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Bursting the Bubble: making, breaking resolutions a yearly tradition

Luke+Moore%2C+senior%2C+celebrating+a+New+Year+by+setting+a+new+goal.+Keeping+the+goal+is+where+the+real+struggle+comes.+
Luke Moore, senior, celebrating a New Year by setting a new goal. Keeping the goal is where the real struggle comes.

Luke Moore, senior, celebrating a New Year by setting a new goal. Keeping the goal is where the real struggle comes.

Ria Talukdar

Ria Talukdar

Luke Moore, senior, celebrating a New Year by setting a new goal. Keeping the goal is where the real struggle comes.

Parul Pari, Staff Writer

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Colorful party hats, vibrant streamers, and picturesque balloons are all around. When the clock strikes 12 on January 1 people’s cheers mark the start of a brand new year. This start to a new year is also a time when  many individuals strive to maintain a new optimistic view to keep resolutions for the following year.

The start of a new year tends to be the ideal time for high school students to set new goals for themselves, but whether or not these personal milestones are realistic enough to be sustained is something that many struggle to realize.

Regular realistic resolutions

In an attempt to further improve her lacrosse skills, Em Davison, junior, told herself that she would work on her technique every day, however she struggled to to execute the goal.

“There was this one time that I made a resolution that I’d play lacrosse and do wall ball, where you take your lacrosse stick and a wall and pass back and forth with the wall, every single day,”  Davison said. “But, I’m not that motivated, it’s cold, [and] I don’t want to be outside when it’s snowing, so that lasted two days,”

In Davison’s experience, New Year’s resolutions that have lasted have been realistic,  but her goal to play lacrosse everyday was not-thus causing it to be unmaintainable.

“I think, for maintaining a resolution, [you have to] make it realistic because if it’s unrealistic it’s probably not going to happen. Reflecting on it every once in awhile and having easy ways you can check up on how you’re doing are key. In FAME we talk about smart goals, and a resolution is similar to goals in that aspect because you need to have ways you can measure [each of them],” Davison said.

Small habits stick

The promise to work out three to five days every week are types of resolutions that individuals like, Brianna Miller, sophomore, have kept in order to lead a more healthy and fit lifestyle.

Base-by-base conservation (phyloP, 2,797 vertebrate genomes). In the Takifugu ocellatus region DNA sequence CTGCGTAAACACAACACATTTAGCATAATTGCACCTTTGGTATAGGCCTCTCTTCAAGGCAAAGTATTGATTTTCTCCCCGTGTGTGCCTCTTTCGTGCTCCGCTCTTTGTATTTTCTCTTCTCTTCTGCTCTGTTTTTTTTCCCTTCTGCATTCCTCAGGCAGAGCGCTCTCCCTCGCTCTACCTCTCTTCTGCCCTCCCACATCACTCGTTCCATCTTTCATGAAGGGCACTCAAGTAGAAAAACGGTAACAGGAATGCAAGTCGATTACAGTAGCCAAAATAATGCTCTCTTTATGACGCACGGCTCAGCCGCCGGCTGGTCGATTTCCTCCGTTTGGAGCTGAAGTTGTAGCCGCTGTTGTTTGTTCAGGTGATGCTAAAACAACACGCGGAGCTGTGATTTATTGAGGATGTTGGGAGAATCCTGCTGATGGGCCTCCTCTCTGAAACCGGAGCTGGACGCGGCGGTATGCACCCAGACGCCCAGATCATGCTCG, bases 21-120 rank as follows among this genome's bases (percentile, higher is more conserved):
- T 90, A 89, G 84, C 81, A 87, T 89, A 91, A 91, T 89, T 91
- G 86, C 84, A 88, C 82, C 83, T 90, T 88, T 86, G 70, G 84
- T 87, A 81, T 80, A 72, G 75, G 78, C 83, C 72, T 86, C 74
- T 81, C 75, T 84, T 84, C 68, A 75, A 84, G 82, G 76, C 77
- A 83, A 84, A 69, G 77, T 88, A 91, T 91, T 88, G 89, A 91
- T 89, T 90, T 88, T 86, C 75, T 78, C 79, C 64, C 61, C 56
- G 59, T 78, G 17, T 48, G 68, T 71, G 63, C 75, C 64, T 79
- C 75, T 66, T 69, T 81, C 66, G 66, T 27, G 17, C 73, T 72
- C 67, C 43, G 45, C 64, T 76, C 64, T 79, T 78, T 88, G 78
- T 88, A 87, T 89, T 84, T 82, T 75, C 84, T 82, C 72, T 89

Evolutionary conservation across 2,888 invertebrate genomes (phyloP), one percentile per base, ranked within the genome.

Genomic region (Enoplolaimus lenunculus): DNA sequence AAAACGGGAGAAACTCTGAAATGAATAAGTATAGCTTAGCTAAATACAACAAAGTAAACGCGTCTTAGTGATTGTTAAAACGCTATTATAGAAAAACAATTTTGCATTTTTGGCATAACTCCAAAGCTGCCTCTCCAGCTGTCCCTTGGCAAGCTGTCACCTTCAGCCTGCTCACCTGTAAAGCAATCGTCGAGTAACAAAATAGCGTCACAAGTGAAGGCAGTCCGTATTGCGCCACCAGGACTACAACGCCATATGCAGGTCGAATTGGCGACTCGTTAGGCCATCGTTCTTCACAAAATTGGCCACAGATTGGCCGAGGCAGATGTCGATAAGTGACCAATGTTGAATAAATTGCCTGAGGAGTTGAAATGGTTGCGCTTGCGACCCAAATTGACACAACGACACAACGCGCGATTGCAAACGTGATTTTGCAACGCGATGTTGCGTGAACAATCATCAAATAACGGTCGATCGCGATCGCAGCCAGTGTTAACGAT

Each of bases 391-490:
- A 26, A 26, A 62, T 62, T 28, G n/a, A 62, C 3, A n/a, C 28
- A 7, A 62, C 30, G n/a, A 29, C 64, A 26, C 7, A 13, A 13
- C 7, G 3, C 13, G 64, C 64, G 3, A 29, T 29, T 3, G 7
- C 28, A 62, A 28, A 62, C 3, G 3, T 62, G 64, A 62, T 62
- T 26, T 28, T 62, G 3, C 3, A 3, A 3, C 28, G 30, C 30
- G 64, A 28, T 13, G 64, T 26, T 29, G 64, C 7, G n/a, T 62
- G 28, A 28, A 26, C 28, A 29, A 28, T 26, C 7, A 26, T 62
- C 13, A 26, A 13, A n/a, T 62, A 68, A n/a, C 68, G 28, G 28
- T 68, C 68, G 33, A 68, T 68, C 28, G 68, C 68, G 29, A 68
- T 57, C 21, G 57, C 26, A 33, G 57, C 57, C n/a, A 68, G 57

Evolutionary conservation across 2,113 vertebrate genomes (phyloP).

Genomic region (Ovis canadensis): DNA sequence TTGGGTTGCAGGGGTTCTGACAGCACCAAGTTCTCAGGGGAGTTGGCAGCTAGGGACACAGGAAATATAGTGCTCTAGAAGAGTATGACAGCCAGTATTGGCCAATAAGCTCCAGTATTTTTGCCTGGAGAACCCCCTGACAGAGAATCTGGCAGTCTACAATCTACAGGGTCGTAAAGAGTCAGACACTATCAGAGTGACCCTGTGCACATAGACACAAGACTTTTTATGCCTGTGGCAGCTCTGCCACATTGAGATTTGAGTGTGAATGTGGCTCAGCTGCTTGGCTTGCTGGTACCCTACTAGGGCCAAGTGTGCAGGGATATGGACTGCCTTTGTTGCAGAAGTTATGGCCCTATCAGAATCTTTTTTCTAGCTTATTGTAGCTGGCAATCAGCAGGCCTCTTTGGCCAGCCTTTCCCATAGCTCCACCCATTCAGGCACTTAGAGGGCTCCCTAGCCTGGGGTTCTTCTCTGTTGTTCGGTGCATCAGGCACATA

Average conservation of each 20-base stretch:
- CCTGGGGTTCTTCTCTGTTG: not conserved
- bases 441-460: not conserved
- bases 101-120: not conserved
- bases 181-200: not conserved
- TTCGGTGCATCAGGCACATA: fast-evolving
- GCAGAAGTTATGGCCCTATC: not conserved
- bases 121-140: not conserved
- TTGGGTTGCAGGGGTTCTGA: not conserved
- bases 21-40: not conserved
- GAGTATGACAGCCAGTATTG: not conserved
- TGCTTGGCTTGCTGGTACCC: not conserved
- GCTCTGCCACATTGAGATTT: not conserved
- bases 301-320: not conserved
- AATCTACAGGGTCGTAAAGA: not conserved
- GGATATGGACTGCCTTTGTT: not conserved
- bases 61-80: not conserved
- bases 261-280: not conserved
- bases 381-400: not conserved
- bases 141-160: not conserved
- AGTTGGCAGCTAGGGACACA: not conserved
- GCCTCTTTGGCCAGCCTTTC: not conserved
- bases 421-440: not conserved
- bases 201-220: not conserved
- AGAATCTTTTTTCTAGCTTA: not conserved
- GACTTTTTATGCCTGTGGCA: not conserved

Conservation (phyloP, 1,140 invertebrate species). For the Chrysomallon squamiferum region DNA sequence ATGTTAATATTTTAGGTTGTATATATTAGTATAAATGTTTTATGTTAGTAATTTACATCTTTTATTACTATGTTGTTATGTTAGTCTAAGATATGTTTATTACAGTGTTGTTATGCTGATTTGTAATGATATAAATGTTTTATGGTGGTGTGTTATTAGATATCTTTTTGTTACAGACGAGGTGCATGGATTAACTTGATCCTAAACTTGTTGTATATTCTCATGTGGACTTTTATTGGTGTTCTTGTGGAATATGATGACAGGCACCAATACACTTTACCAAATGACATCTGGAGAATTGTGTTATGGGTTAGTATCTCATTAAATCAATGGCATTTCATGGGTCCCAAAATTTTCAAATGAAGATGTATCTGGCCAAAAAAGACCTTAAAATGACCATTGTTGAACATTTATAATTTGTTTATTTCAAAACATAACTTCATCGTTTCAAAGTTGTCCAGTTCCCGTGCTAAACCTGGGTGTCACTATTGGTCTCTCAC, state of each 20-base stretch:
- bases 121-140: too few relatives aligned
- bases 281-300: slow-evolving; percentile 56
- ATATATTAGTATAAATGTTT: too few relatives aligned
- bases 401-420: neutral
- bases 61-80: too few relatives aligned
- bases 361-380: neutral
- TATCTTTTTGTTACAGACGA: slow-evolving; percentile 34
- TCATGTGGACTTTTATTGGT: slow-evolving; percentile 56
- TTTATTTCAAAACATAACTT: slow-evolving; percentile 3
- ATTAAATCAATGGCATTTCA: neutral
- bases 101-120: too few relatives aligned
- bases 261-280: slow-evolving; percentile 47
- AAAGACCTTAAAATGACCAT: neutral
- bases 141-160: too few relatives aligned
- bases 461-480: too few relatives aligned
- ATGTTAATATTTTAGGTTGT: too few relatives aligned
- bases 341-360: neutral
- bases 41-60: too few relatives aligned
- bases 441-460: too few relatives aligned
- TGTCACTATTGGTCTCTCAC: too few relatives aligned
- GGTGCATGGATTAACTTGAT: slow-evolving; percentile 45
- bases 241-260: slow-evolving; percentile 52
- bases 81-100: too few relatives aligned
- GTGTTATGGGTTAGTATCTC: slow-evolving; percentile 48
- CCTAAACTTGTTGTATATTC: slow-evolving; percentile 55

“My New Year’s resolution is always to get fit. One year, I decided that I would become a gym person:  I would go to the gym and meet my friends there,”Miller said. “ I just thought that would be so cool, and we could all support each other. I don’t even have a YMCA membership [though, so it didn’t really work out.”

Miller’s experience with keeping a successful New Year’s resolution is based on how drastic the change of the resolution is going to be in one’s life.

“I think it depends on whether the resolution is more casual rather than a drastic difference you want to make in your life,” Miller said. “People are going to stick to the small resolutions that they make, especially ones that they can actually achieve in the span of a year or maybe even two.”

Go big or don’t bother!

In contrast to Miller, over the years on New year’s eve, Luke Moore, senior, has been able to implement some drastic fitness related resolutions to bring changes into his life.

“I used to lift a lot more freshman, sophomore, [and] some of my junior year. Freshman year I had a goal where I wanted to bench 135 pounds at a time, and then I’d move it up. I’d want to bench 155 pounds,” Moore said. “I got to where I could bench 210 pounds because I kept my goals to be at a slightly higher weight.”

Although he has been able to stick with this fitness goal,  Moore has had his own struggles with very unrealistic goals too.

“There was one time in middle school when I was trying to do this muscle gain diet. I was 135 pounds in eighth grade, and I was on a diet for a bodybuilder that was 225 pounds. I was eating 6000 calories a day. It lasted about five days, and I felt horrible. I mean, I could have cut [the amount of food I was eating] in two thirds, and I would have been fine. Honestly, I’m surprised I even stuck to it for five days!”

The balance between setting a goal that is easy to meet and one that is extremely unrealistic to maintain, is one that Moore says he has been able to address by keeping realistic resolutions that will stick for at least three months.

“It sounds super corny and cliche, but I think it’s important to accept who you are. There are always ways to better yourself,” Moore said. “You shouldn’t completely change yourself to something you don’t want to be to please everyone else.”

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Bursting the Bubble: making, breaking resolutions a yearly tradition